Determine what you want out of your space. Adding risers to your seats requires a carpenter, and you can expect to pay $50 to $75 an hour for this service. If you want a wet bar, a plumber and carpenter adds thousands of dollars to your renovation cost, especially if the bar has granite counters or the room lacks suitable plumbing. A designer is likely needed to shape the space into what you imagine, and again, it will cost you.

The space you choose will also impact the cost of your renovation. Spare bedrooms offer easily enclosed areas but often lack the space many film enthusiasts want. A basement or attic can often handle more equipment but may cost more to finish off.

How to calculate your seating needs

The size of the room will be the main factor in determining how many seats you need. You may want to install six luxurious recliners, but if you have limited space, you’ll end up overcrowding things and lessening the viewing experience. Most home theater contractors recommend a large, open space like a basement or attic. This way, you can fit a huge screen, multiple rows of seats and other necessities.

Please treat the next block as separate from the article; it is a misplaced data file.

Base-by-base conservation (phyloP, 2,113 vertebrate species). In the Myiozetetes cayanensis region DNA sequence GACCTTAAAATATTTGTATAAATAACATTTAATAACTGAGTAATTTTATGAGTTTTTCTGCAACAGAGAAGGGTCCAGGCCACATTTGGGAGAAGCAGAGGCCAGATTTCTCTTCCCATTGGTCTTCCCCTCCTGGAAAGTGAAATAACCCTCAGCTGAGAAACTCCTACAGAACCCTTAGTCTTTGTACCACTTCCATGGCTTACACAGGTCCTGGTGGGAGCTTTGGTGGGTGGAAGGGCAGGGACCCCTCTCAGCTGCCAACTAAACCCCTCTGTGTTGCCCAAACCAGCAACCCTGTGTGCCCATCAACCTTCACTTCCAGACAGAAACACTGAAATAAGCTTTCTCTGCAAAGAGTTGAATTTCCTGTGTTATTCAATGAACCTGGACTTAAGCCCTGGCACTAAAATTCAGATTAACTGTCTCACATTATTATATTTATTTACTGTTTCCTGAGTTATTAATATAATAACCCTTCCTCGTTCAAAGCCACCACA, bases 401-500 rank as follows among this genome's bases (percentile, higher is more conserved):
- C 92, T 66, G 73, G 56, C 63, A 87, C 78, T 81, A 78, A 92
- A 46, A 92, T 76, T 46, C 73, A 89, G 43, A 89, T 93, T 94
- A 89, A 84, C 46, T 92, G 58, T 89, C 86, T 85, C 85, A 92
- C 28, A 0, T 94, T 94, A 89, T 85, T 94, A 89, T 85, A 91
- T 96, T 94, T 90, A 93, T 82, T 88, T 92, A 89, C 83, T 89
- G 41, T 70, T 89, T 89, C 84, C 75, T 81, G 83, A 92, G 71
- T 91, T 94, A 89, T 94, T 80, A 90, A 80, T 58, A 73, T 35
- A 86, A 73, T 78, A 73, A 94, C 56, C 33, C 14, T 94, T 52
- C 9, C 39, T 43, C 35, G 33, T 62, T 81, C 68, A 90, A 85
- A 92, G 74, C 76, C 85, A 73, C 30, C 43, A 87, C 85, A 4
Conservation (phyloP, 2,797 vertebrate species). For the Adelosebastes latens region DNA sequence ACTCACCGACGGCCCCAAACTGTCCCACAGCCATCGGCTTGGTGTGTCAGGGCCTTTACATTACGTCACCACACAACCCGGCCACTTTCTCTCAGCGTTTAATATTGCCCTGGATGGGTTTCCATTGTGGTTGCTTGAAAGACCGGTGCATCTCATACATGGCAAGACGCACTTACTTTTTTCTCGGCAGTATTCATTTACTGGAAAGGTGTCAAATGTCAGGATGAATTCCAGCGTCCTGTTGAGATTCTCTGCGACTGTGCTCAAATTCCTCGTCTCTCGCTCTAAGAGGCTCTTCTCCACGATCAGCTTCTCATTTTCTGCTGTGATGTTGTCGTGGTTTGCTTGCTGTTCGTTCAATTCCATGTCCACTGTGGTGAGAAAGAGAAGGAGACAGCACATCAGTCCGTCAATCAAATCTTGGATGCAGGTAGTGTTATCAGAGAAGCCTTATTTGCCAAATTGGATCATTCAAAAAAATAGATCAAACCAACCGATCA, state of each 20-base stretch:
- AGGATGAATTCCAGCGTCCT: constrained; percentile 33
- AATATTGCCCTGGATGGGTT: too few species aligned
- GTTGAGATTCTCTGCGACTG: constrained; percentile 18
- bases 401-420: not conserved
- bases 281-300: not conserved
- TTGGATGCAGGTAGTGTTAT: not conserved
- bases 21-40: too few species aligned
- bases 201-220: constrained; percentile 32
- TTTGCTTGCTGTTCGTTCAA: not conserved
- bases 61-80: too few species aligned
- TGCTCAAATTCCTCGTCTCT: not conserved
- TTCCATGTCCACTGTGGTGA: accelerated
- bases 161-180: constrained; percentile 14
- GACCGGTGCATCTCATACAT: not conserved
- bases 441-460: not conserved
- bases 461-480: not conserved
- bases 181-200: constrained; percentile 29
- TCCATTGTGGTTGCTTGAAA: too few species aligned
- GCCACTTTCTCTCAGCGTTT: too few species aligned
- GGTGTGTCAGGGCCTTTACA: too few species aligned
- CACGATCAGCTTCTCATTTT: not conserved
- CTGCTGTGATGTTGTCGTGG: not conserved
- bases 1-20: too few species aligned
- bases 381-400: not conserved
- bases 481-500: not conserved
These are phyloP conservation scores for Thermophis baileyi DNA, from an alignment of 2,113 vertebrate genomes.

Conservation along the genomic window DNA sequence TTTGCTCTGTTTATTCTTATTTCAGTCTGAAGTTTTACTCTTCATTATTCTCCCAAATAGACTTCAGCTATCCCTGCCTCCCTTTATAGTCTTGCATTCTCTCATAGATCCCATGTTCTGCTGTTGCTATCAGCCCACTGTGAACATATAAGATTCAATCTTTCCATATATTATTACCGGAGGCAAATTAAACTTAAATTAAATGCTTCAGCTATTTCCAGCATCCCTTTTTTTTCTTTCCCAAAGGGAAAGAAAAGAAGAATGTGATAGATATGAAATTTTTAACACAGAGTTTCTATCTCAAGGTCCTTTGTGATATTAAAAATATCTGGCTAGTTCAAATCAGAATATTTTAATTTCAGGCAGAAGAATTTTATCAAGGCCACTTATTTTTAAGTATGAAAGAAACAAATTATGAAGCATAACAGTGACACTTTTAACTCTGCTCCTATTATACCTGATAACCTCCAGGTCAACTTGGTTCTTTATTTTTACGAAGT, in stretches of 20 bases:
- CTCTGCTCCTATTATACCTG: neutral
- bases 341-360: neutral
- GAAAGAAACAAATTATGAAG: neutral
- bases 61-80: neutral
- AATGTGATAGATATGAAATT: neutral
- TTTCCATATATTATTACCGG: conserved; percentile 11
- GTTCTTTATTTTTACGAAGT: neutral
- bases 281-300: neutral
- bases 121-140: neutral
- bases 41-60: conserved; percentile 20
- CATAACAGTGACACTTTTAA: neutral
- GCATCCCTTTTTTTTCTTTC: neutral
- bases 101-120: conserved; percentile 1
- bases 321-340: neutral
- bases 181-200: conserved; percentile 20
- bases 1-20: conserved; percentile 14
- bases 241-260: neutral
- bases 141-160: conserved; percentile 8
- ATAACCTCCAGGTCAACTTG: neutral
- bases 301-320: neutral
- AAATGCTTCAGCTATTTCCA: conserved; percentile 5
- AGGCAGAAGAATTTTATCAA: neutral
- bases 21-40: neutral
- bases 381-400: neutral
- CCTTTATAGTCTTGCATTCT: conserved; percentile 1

You can calculate your seating needs by measuring the space between rows. People should have at least 20″ to walk around, even when seats are reclined. The space from the back wall to last row should be about 4′ so your guests aren’t overwhelmed by bass.